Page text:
\[[m][\mu]\{\ddot{\eta}(t)\} + [k][\mu]\{\eta (t)\} = \{F(t)\}\]

now premultiply by \{\mu\}^{T}

    \[\{\ddot{\eta} (t)\} + [p^{2}]\{\eta (t)\} = [\mu]^{T} \{F(t)\} = \{N(t)\}\]

This uncouples the equations so that each looks like:

    \[\ddot{\eta}(t) + p^{2}_{r} \eta _{r} (t) = N_{r} (t)\]

The general solution of this equation is:

    \[\eta _{r} (t) = \frac{1}{p_{r}}  \int_{0}^{t} N_{r} (t) \sin p(t - \tau) \,d\tau + \eta _{r} (0) \cos p_{r}t + \frac{\dot{\eta}_{r}(0)}{p_{r}} \sin p_{r} t\]

We can then transform the solution back to the original coordinates using:

    \[\begin{split} \{x(t)\} &= [\mu] \{\eta (t)\} \\&= \sum_{r=1}^{n} \{\mu\}_{r} \eta _{r} (t) \end{split}\]

This expression contains the initial conditions in the transformed coordinates and are related to the original values by:

    \[\{x(0)\} = [\mu] \{\eta (0)\}\]

    \[\{\dot{x} (0)\} = [\mu] \{\dot{\eta} (0)\}\]

We can also solve the steady-state forced problem by simply considering the particular integral instead of the total solution.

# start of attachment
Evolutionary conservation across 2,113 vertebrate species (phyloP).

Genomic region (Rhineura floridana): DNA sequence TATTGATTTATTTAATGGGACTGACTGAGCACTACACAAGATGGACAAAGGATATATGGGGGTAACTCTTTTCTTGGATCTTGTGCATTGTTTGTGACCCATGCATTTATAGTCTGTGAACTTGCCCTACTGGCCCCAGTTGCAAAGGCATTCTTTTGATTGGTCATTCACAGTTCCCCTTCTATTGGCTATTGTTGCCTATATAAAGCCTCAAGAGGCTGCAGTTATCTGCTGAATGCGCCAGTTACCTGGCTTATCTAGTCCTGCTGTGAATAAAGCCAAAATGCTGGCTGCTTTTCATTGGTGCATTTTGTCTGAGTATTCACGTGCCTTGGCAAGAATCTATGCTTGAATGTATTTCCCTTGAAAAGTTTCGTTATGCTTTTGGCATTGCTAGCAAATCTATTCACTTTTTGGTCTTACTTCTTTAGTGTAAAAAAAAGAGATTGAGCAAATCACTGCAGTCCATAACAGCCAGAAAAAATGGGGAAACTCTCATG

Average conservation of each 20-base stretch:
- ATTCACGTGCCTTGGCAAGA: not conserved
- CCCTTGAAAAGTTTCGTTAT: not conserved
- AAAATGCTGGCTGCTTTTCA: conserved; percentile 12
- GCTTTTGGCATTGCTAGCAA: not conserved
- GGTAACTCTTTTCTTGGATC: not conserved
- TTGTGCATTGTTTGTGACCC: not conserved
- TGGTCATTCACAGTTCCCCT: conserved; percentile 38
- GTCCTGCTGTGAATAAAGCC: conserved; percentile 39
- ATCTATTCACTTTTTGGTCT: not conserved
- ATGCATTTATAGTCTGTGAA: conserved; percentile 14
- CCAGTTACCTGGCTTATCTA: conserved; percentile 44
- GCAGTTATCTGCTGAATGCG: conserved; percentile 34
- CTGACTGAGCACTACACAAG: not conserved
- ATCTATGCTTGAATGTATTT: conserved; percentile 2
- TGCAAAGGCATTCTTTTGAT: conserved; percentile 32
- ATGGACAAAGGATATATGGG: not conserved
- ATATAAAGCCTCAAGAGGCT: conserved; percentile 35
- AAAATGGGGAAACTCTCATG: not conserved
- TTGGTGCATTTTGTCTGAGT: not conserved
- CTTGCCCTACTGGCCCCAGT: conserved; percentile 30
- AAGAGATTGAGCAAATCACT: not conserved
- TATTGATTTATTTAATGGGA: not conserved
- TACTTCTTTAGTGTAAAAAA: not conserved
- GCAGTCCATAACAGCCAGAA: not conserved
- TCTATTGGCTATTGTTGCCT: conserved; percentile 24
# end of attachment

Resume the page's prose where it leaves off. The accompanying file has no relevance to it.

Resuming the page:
Summary (Free Vibration)

We have been considering the solution of

    \[[m]\{\ddot{x}\} + [k]\{x\} = \{0\} (\star)\]

Where we transform the equation using

    \[\{x(t)\} = [\mu] \{\ddot{\eta}(t)\}\]

If we premultiply by [\mu]^{T} and substitute into (\star) we get:

    \[\{0\} = [\mu]^{T}[m][\mu] \{\ddot{\eta}(t)\} + [\mu]^{T}[k][\mu] \{\eta (t)\}\]

but

    \[[\mu]^{T}[m][\mu] = [I]\]

    \[[\mu]^{T}[k][\mu] = [p^{2}]\]

Therefore

    \[\{\ddot{\eta}(t)\} \neq[p^{2}] \{\eta (t)\} = \{0\} (\star \star)\]

The solution to these equation (\star \star) is

    \[\eta _{r} (t) = C_{r} \cos (p_{r}t - \phi _{r})\]

Where C_{r} & \phi _{r} are constants, Therefore

    \[\begin{split} \{x(t)\} &= [\mu] \{\eta (t)\} \\&= \sum_{r=1}^{n} \eta _{r} (t) \{\mu\}_{r} \\&= \sum_{r=1}^{n} C_{r} \{\mu\}_{r} \cos (p_{r} t - \phi _{r})\end{split}\]

If \{x(0)\} and \{\dot{x}(0)\} are the initial displacements and velocities then

    \[\{x(0)\} = \sum_{r=1}^{n} C_r \{\mu\}_{r} \cos \phi _r\]

    \[\{\dot{x}(0)\} = \sum_{r=1}^{n} C_r p_r \{\mu\}_{r} \sin \phi _r\]

Therefore,

    \[C_r \cos \phi = \{\mu\}^{T}_{r} [m] \{x(0)\}\]

    \[C_r \sin \phi = \frac{1}{p_r}\{\mu\}^{T}_{r} [m] \{\dot{x}(0)\}\]

since \{\mu\}^{T}_{r} [m] \{\mu\}_{r}  = I, therefore

    \[\{x(t)\} = [\sum_{r=1}^{n} \{\mu\}^{T}_{r} [m] \{x(0)\} \cos p_r t + \frac{1}{p_r}\{\mu\}^{T}_{r} [m] \{\dot{x}(0)\} \sin p_r t] \{\mu\}_{r}\]

This solves every free vibration problem for any initial conditions.

    \begin{equation*} [m] = \begin{bmatrix} m & 0 \\ 0 & 2m \\ \end{bmatrix} \end{equation*}

    \begin{equation*} [k] =  k \begin{bmatrix} 2 & -1 \\ -1 & 2 \\ \end{bmatrix} \end{equation*}

Therefore